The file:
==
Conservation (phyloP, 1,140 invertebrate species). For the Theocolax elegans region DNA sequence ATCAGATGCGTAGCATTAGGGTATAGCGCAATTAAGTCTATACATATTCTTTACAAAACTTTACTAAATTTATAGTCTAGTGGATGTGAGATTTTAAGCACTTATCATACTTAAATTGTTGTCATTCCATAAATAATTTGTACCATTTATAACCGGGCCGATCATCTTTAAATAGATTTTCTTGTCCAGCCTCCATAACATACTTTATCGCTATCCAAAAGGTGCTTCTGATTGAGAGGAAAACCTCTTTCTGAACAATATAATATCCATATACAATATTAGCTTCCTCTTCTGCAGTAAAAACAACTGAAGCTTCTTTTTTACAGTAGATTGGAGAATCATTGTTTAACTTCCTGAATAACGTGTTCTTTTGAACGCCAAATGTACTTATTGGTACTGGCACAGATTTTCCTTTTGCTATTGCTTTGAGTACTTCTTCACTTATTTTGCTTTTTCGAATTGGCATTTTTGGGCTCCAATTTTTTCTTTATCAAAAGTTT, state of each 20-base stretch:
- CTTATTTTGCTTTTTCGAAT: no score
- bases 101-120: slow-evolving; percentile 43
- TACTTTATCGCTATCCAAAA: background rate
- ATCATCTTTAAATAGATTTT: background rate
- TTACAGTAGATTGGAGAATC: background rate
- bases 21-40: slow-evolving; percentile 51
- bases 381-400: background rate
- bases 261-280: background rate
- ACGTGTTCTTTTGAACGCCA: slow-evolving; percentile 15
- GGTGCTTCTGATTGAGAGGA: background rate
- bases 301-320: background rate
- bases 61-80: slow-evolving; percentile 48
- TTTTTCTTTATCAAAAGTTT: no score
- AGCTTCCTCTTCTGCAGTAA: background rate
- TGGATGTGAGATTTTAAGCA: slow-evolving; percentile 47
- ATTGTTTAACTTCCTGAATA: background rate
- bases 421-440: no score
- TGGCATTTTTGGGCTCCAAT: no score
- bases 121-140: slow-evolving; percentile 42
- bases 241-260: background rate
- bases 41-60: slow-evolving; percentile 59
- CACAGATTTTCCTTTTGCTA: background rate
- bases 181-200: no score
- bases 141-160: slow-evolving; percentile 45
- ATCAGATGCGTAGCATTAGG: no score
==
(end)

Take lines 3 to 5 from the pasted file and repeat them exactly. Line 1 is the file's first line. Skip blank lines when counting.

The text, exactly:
- bases 101-120: slow-evolving; percentile 43
- TACTTTATCGCTATCCAAAA: background rate
- ATCATCTTTAAATAGATTTT: background rate